Paris: Street by Street – La rue Montorgueil

April 19, 2018

Paris is a visual time-warp. With its long boulevards and stately monuments, gorgeous bistros and cafes, all seemingly unchanged for hundreds of years, the city remains one of the most sought after destinations in all the world. We’ll explore, street by street, the charming maze of Europe’s most intriguing cities.  

BY MATTHEW D’ABATE*

La rue Montorgueil

The brilliant Victor Hugo described Paris in four sentences: “He who contemplates the depths of Paris is seized with vertigo. Nothing is more fantastic. Nothing is more tragic. Nothing is more sublime.”

Drop any ill-informed tourist in the center of Paris and they will feel a dizzying sense of isolation. Logic quickly evaporates once you are set adrift amongst the spiraling curved streets and ornate boulevards. Unlike the easy geometry of Manhattan’s streets, or the detailed freeways of Los Angeles, Paris remains a mesmerizing labyrinth the outsider must navigate.

For the savvy wanderer ready to brave the clandestine roads of Paris, we present today’s street of the week – la rue Montorgueil. This lovely pedestrian passage is lined with some of the most unique restaurants, cafes, boulangeries, poissonneries, fromageries, wine outlets, and boutique flower shops the city has to offer.

Located in the smallest of all arrondissements in Paris, the 2nd, la rue Montorgueil is paved with tiles of white marble and stone stretching south from the grand ‘belly’ of Les Halles, Paris’ underground shopping mall (constantly under construction) and towards the Sentier Metro (Line 3) off rue Réaumur.

Stand at the southern mouth of the rue Montorgueil and behold the beauty of the Church of Saint-Eustache, a masterpiece of late Gothic architecture, built between 1532 and 1632. No stranger to Paris’s historic personalities – this was the site where Louis the 14th received his first communion, where Moliere married his betrothed, and where
Mozart choose to hold his mother’s funeral. The church also houses the largest pipe organ in all of France (8,000 pipes alone).

After marveling this majestic site, head north on la rue Montorgueil. After dodging the the busy pedestrian traffic, notice on your left at No. 51 Paris’s oldest bakery, Patisserie Stohrer, established in 1730 to “prepare the King’s pleasures” (that’s Louis the 15th). The classic French dessert, the baba au rhum, was invented here at the behest of the King. The dessert is simple in its design, created in 1835, and modified from the Polish/Ukrainian pastry called babka.

The dessert is a tall, cylindrical yeast cake, soaked in dried fruits and rum, and filled with a rich pastry cream. This isn’t the only lavishly decadent item sold in the colorful window displays at Patisserie Stohrer – there’s plenty of savory tourtes and gratins sold by the wedge to keep you satiated for a pedestrian afternoon.

The 2nd arrondissement is also home to a curious, specifically French, version of the indoor mall – the commercial arcades. Outdoor markets and street fairs were a common site in 19th century Paris. However, due to the wet and rainy weather cycles most of the year, entrepreneurs in the 1800’s mutually decided to construct indoor malls for commercial activity. One of the first is the Passages des Panoramas. Bazaars and souks from the Orient invented these kinds of pedestrian malls, but the French added a glazed glass structures to let the light in – eventually adding gas light fixtures in 1815 to illuminate the commercial activity below. One of the first is the Passages des Panoramas.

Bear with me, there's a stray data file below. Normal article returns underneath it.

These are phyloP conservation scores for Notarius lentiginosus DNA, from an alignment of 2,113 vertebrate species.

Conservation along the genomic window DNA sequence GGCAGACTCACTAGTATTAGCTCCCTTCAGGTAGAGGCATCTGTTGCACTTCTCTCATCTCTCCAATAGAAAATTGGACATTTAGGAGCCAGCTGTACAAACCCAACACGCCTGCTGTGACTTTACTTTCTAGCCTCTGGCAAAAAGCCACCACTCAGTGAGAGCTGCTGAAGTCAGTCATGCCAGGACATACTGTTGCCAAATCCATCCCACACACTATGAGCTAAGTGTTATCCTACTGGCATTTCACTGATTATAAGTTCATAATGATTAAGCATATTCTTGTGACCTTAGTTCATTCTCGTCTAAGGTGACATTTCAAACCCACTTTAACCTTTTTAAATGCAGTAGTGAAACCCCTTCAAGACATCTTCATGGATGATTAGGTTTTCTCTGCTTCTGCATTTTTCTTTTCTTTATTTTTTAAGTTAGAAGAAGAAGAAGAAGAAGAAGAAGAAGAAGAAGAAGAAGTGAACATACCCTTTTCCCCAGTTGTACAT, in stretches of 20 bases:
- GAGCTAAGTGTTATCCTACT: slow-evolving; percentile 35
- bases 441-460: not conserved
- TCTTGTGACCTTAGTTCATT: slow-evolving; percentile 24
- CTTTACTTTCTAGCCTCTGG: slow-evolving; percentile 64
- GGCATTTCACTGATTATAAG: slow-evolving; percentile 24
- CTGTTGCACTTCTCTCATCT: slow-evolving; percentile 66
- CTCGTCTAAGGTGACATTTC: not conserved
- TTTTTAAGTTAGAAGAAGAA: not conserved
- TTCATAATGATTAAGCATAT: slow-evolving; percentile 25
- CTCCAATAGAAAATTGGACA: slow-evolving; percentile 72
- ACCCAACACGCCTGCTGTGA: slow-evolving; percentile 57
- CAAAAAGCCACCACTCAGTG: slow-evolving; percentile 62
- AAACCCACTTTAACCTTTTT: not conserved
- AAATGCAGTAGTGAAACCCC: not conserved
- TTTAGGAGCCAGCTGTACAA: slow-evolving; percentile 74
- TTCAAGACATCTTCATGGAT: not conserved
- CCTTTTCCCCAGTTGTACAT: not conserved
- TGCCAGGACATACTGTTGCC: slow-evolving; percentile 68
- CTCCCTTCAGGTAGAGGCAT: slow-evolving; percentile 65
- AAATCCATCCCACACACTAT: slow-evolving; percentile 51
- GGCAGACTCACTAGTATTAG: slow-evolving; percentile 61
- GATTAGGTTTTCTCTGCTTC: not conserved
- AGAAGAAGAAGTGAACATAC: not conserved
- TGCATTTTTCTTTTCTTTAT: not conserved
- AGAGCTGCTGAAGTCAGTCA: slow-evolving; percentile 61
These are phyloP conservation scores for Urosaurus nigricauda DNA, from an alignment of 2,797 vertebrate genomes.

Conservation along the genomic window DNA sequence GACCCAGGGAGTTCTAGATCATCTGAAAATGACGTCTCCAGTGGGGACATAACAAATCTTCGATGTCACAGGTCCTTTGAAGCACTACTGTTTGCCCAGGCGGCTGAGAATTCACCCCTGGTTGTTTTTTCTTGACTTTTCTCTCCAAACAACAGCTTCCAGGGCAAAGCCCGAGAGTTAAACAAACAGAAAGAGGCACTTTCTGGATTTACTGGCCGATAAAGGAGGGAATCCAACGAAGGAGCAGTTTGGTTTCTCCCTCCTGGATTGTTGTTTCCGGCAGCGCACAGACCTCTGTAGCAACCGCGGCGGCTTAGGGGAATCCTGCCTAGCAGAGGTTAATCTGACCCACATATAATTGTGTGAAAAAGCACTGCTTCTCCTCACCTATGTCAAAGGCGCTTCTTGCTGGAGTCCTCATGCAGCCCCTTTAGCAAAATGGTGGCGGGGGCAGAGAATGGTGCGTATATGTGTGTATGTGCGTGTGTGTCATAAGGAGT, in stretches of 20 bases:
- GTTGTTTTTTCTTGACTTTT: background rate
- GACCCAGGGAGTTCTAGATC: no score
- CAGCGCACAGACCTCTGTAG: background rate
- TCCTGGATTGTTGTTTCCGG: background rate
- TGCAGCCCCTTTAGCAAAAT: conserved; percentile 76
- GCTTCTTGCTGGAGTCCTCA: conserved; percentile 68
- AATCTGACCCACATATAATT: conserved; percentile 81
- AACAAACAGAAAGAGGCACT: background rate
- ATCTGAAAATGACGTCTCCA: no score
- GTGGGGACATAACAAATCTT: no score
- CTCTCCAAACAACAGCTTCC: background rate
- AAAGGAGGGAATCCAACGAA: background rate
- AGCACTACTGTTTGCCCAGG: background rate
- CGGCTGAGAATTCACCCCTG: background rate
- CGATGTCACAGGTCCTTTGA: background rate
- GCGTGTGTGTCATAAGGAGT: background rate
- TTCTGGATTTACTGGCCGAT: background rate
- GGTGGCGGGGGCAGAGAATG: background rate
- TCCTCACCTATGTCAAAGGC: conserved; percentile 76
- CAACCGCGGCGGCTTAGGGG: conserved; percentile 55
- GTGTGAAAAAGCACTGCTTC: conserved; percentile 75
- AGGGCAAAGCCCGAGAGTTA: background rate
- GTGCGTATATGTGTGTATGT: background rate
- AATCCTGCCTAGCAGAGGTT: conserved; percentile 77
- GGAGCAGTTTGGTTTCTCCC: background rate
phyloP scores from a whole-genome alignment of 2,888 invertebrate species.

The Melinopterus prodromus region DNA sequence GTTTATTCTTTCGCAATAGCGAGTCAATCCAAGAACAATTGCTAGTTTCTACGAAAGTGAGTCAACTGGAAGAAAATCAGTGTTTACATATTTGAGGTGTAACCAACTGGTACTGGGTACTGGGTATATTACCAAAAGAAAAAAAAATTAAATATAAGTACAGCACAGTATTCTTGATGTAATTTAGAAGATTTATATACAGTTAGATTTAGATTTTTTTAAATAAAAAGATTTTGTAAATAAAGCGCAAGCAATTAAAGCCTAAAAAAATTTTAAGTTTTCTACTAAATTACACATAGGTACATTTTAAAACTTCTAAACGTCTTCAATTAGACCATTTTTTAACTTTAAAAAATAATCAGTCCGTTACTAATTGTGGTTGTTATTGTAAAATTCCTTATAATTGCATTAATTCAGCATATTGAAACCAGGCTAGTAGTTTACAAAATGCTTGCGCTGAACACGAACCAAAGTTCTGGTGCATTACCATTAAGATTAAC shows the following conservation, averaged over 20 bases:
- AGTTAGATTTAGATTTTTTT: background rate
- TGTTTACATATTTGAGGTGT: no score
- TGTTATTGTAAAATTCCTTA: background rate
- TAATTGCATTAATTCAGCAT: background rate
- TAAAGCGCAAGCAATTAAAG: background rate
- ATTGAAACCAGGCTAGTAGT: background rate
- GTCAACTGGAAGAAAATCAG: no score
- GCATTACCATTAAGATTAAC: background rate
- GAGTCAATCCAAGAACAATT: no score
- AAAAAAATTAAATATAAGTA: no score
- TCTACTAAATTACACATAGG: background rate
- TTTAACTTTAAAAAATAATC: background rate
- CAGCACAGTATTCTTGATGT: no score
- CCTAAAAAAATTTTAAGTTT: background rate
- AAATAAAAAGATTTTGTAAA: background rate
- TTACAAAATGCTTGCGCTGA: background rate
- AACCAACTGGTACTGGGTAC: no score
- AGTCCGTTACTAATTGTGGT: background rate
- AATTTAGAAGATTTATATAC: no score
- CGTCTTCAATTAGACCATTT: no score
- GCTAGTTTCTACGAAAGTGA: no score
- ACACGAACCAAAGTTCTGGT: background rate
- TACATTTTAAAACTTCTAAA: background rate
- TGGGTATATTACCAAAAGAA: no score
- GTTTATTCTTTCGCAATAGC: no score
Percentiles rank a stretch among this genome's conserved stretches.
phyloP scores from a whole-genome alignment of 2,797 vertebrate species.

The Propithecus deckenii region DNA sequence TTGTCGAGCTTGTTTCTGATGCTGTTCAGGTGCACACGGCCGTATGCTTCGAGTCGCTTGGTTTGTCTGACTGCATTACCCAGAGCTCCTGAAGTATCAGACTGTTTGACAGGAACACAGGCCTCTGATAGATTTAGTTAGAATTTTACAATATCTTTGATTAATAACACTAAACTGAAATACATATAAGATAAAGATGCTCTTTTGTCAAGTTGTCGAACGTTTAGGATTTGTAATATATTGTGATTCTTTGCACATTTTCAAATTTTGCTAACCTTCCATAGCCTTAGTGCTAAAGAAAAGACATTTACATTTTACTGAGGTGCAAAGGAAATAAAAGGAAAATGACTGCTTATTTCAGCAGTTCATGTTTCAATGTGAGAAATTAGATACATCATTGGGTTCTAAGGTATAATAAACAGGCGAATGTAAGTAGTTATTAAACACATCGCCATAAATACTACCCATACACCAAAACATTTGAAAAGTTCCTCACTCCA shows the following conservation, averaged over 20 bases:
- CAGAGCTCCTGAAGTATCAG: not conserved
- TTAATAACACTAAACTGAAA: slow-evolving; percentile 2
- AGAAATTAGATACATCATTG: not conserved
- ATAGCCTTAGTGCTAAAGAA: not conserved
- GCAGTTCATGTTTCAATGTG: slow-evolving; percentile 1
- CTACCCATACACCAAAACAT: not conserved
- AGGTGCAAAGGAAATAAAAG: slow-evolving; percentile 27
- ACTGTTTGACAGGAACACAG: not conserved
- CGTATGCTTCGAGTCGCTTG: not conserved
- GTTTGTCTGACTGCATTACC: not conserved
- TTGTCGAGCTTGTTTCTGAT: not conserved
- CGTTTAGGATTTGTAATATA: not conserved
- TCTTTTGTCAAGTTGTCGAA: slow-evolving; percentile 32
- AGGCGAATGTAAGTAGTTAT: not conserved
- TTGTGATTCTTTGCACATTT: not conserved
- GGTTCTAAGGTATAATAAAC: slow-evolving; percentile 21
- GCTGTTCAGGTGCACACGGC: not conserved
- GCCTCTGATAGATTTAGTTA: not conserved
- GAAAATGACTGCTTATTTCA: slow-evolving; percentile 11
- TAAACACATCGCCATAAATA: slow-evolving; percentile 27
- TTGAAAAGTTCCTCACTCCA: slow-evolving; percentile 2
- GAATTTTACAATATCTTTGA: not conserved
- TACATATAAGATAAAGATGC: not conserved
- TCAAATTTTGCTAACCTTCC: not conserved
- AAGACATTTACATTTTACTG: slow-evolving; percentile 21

The Parisian streets in the 1800’s were narrow and muddy and no place to service high-end markets. These glazed pedestrian passages created a regal, clean, and controlled area for merchants to share their goods. Soon, restaurants and cafes moved in. The Passage des Panoramas was the first of these glazed palladiums. Two dozen of these commercial malls still exist today in Paris – a wonderful idea for a leisurely stroll through history.

Another gorgeous feature to explore in the 2nd arrondissement is the Palais Garnier, 1,979 seat opera house, built in 1861 to house the Paris opera and ballet. The structure itself combines the styles of the Baroque period, the classicism of the Pallidio, and aspects Renaissance architecture. Ranking as one of the must-see sites along with The Louvre and The Notre Dame, the Palais Garnier has inspired other architectural marvels, including the Thomas Jefferson Building in the Library of Congress in Washington, D.C. to several opera houses in Poland, Brazil, Vietnam and the Ukraine.

The rue Montorgueil translated literally means: “Mount Pride”, after the hilly area the street was built on. Any given happy hour attracts the working class alongside the hip bourgeois, packing the terraces long into the waning night. The rue Montorgueil remains to this day a jewel set in this Parisian crown, remaining an assured delight for
any foreign traveler.

Travel with us through the maze of Paris’s enchanting boulevards in the next installment of Paris: Street by Street.

* Matthew D’Abate is an independent director, writer, and producer of short films, documentaries, and music videos. He is the Founder of LITERATE SUNDAY, an online writers/readers group dedicated to helping emerging writers from all over the world. He is also the host and producer of HOW WE LIVE NOW, a podcast dedicated to arts, culture, and travel along side international best-selling author Douglas Kennedy.